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   Vet doc, now that you have all the pieces, I would clean all the oil passage galley’s, run a tap through all the head bolt holes and clean all the crank and rod oil holes of any residue from the machine work. Also loosen the four bolts on the manifold and tighten them down as a unit to the block. The head, manifold, thermostat, water pump and a few timing cover holes go into the water jacket. I use a thread sealant at those. It will still allow you to re-torque the head, after run up. Machine shops are great but don’t always give you the cleanliness you need to restore an engine. You might even need to check ring end gap. Their tanking the block doesn’t clean everything, it just cleans the surface. 

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On 3/18/2019 at 3:13 PM, Matt Wilson said:

Ok, excellent info!  I wish I had known this before I took my block to the machine shop a few days ago to get the the manifold surface machined smooth.  It was badly pitted and I didn't want to chance running it that way, but it sounds like your approach would have filled in all the pits and sealed it off nicely.  Oh, well....

 

Did your friends have pitted gasket surfaces on the manifold and/or block?  Maybe that was the culprit behind the numerous failures you mentioned?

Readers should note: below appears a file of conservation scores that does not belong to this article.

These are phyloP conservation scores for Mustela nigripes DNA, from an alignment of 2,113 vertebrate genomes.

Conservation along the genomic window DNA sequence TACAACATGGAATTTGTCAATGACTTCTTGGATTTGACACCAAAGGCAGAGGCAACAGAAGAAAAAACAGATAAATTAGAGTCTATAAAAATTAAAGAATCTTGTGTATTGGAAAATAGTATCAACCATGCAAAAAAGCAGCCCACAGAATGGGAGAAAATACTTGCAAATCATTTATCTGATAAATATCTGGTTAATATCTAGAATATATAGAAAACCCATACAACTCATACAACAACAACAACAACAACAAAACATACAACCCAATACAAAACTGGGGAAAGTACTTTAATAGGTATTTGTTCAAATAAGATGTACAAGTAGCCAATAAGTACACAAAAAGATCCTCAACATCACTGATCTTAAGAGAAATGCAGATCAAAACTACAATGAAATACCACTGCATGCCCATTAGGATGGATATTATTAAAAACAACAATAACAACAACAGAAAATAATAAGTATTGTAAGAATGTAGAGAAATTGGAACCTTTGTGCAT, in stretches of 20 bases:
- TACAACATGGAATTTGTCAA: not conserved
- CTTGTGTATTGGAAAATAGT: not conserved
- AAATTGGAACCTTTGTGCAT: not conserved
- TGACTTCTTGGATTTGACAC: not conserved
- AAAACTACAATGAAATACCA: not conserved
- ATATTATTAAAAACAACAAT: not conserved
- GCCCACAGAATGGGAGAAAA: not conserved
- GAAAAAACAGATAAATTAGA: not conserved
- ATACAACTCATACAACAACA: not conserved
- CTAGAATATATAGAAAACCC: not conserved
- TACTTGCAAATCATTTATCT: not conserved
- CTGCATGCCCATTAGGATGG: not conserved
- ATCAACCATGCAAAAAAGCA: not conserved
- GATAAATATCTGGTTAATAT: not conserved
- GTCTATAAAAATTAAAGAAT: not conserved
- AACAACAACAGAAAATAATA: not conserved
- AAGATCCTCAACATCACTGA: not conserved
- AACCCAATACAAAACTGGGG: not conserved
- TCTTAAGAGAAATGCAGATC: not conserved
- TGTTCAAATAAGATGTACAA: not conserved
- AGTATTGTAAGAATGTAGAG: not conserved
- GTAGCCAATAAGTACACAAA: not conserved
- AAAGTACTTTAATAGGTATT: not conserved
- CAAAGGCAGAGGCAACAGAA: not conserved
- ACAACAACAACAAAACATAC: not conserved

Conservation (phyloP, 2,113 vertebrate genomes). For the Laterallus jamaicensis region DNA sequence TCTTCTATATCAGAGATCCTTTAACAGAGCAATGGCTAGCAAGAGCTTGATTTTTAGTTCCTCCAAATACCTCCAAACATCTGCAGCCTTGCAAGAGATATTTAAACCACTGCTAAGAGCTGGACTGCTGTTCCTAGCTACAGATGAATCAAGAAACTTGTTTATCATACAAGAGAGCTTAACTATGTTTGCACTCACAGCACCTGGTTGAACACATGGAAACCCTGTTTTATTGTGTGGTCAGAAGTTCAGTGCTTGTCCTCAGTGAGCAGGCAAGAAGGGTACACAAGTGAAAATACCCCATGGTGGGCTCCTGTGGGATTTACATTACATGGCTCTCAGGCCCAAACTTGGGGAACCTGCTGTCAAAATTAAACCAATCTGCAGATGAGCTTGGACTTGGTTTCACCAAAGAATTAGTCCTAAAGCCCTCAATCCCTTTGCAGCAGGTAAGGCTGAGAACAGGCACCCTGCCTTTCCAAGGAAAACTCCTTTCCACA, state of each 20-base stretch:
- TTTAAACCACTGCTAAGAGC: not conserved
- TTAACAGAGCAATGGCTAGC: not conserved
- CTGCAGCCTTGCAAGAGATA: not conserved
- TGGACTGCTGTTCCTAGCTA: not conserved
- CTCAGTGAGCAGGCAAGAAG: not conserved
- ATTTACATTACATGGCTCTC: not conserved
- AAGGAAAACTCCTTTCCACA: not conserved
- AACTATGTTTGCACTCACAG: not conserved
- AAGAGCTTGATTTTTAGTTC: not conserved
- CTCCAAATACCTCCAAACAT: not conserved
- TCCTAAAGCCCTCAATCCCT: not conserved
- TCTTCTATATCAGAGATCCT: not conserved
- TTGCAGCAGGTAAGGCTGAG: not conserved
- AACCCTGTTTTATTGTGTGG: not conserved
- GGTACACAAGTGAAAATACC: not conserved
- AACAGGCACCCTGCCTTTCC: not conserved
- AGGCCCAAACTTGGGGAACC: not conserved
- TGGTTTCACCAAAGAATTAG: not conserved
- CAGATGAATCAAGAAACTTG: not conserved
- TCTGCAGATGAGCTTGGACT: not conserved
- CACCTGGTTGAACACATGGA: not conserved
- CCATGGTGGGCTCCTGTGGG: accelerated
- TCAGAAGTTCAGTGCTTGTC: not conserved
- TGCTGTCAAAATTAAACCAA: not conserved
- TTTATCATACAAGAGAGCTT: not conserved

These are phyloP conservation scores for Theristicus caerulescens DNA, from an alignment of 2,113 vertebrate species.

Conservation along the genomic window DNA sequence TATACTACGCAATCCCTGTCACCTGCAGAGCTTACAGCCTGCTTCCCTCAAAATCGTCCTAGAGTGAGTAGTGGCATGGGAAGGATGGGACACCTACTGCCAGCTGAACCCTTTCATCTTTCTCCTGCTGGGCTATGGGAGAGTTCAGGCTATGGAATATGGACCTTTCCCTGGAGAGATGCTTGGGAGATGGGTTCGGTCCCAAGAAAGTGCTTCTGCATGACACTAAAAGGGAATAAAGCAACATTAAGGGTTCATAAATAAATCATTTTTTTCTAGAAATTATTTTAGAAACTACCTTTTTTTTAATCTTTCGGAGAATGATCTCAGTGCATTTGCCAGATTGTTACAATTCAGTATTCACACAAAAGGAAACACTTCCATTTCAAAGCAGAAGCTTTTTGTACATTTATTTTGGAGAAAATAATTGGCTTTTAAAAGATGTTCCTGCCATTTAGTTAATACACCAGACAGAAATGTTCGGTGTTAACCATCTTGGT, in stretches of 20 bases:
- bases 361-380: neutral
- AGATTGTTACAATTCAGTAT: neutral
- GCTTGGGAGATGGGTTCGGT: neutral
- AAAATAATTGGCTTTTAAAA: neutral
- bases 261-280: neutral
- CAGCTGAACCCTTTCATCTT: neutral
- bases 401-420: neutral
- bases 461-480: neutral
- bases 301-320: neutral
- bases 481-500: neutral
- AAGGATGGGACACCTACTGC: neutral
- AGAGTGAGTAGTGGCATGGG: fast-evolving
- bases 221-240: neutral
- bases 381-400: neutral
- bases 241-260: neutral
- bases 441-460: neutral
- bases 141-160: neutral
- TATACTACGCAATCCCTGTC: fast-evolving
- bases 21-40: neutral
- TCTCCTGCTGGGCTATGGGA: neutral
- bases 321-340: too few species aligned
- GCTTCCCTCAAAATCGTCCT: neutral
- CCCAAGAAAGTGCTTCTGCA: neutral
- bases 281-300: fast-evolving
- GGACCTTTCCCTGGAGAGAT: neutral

Most times it was flaws with the actual headers, or warpage after a few heat cycles that caused gasket failures, and them to go this route.  Maybe be different if they made a really heavy copper set for these trucks, but as far as I know, stock is only option and rtv seems to work better.

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18 hours ago, NiftyFifty said:

 

Most times it was flaws with the actual headers, or warpage after a few heat cycles that caused gasket failures, and them to go this route.  Maybe be different if they made a really heavy copper set for these trucks, but as far as I know, stock is only option and rtv seems to work better.

Ok, good to know.  I may just have to forego the gaskets and use the sealant to be on the safe side.  Thanks again.

Edited by Matt Wilson

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This is a typical picture of a machine shop hot tank cleaning of a Mopar oil pick up...they dont remove the tin cover to fully clean it...I always do...